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The Joy of Calling Corte Madre Home

By Tiffany Moore

“My favorite thing about living in Mariner Cove is that we are not just ‘neighbors’ we are good friends. It’s not a cliche either! As I walk my dog around the streets of Mariner Cove, I always enjoy running into someone and chatting or passing a house and thinking about how the family might be doing. We are more than acquaintances in Mariner Cove. We do what real friends do together. We smile, wave, laugh, cry, stop, hug, visit, text, email, call, tolerate, celebrate, commiserate, block streets, congregate, party, check in, check on, congratulate, and much, much more! Aren’t we lucky?!”

~ Katie McGee (A Mariner Cove resident for 18 years)

Nestled beside the beautiful waters of the San Francisco Bay with majestic Ring Mountain rising in the distance, Mariner Cove, the place we all call home, is a treasure. A unique mixture of long-time residents and newer families,
the neighborhood feel of Mariner Cove is indeed a staple and testament to the lovely people that make their home here. The ability to walk or bike to school, greeting neighbors by name, and for some city transplants the simple joy of walking on flat streets are all delights experienced in Mariner Cove. Rebecca Auster shares, “I’m so grateful to have lived here for this period of my life while raising my girls.” Her sentiment is echoed by many.

 

Let’s travel back in time about 60 years to the beginning of Mariner Cove when cattle grazed on Ring Mountain and train whistles echoed through Corte Madera as the railcars thundered by en route to Tiburon.

In the late 1950s, Mariner Cove was the new, exciting neighborhood under construction in Corte Madera by Billings- Hutchinson Construction and the Glendale Construction Company. Three bed, two bath homes in the development ranged in price from $19,450 to $28,900 (Newspaper.com - Daily Independent Journal, Sept 29, 1960). On Sunday, October 19, 1958, the model home for Billings-Hutchinson Construction opened at 53 Spindrift. The land Mariner Cove sat upon was land filled by San Clemente Developers from the San Francisco Bay tidelands. At the time of its completion, Mariner Cove was one of the largest land-fill projects ever undertaken in the area (Newspaper.com - Daily Independent Journal, Oct 18, 1958).

Summer of 1961 began the final phase of construction for Mariner Cove. By qualifying for the Live Better Electrically Medallion, this new set of homes could earn a gold medallion rating for electrical use and wiring. An emphasis was placed on having a minimum of 20 electrical outlets strategically placed in the home to guarantee efficient electrical usage. Additionally, a focus on utilizing upgraded electric ranges and appliances, good lighting, and energy efficient home designs with good horsepower were hallmarks of these cutting edge homes (Newspaper.com - Daily Independent Journal, Aug 19, 1961).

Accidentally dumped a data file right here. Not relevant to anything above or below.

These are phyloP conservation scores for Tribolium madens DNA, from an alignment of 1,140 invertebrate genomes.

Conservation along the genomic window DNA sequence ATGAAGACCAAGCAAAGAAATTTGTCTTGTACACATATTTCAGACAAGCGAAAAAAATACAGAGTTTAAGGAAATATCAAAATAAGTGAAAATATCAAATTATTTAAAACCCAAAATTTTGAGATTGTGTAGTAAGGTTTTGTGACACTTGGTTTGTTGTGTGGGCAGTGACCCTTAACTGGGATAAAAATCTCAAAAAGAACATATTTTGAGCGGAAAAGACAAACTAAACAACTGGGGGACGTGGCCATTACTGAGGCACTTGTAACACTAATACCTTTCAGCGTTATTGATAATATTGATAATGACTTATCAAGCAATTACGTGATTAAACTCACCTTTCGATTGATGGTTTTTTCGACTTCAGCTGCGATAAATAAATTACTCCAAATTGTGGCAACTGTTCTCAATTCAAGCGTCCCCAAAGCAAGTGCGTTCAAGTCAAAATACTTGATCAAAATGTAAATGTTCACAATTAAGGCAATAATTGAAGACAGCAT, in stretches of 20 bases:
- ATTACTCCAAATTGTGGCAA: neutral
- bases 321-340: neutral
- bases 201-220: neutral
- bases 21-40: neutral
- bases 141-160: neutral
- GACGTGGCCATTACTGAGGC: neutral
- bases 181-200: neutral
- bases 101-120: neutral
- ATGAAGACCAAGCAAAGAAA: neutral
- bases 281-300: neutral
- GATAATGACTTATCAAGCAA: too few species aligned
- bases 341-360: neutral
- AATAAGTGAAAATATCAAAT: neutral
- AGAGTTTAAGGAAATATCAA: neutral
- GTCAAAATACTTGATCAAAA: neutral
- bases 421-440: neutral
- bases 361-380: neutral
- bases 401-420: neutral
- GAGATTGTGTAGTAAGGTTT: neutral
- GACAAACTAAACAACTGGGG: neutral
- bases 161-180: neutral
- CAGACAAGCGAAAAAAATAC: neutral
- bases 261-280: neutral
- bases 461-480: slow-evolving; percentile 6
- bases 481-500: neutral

In the summer of 1964, the adult residents of Mariner Cove were concerned about the flooding of the San Clemente Creek and the importance of getting the town to agree to dredging. This undertaking would add 20 cents toward the tax rate of the town (Newspaper.com - Daily Independent Journal, June 30, 1964). However, during those summers in the 1960s the children living in Mariner Cove were concerned with freedom from school and long hours of playtime with friends and neighbors. Childhood resident Jeff Mindham reminisces, “I don’t know if you know of the old 1960s TV show Leave It To Beaver? If you do, Mariner Cove in the ‘60s was exactly like that, with kids living in every other house.”

While I was able to share a snapshot of history regarding our little section of streets in Mariner Cove, Corte Madera also has a rich history dating back hundreds of years beginning with the native Miwok Indians and traveling through Spanish, Mexican, and finally American governorship. A free PDF download of the book A History of Corte Madera edited by Jana Haehl and Richard Bloch is available here for those neighborhood history buffs.

 

While Mariner Cove celebrates a rich history, it promises a strong and happy future. Resident Karen Ruppanner shares,“I love living in Mariner Cove because of the people. When we moved into the neighborhood nine years ago, we were blessed with meeting amazing families who have become our ‘village.’ This sense of community is definitely the best thing about our neighborhood!” The hard work of the Mariner Cove Neighborhood Association and dedicated neighbors helps foster this strong sense of community. Through drills and neighborhood leadership, the Neighborhood Response Group helps promote a robust sense of neighborhood safety. Social opportunities through book clubs and social gatherings allow friendships to be formed and strengthened. Playtime promotes wonderful childhood memories of friends and fun adventures for the younger residents.

In closing, I would like to share with you one final quote celebrating the wonder of our Mariner Cove. Jamie Cunha notes, “I love living in Mariner Cove for the community! Everyone takes care of one another! It is so family friendly, and I see seniors taking care of young families, families taking care of seniors, friends taking care of friends, and everyone lifting each other up. We’re also a really fun neighborhood, and for all of this I am so grateful to live here!” It is my hope that Jamie’s sentiments are shared by all those that read this and call Mariner Cove home!

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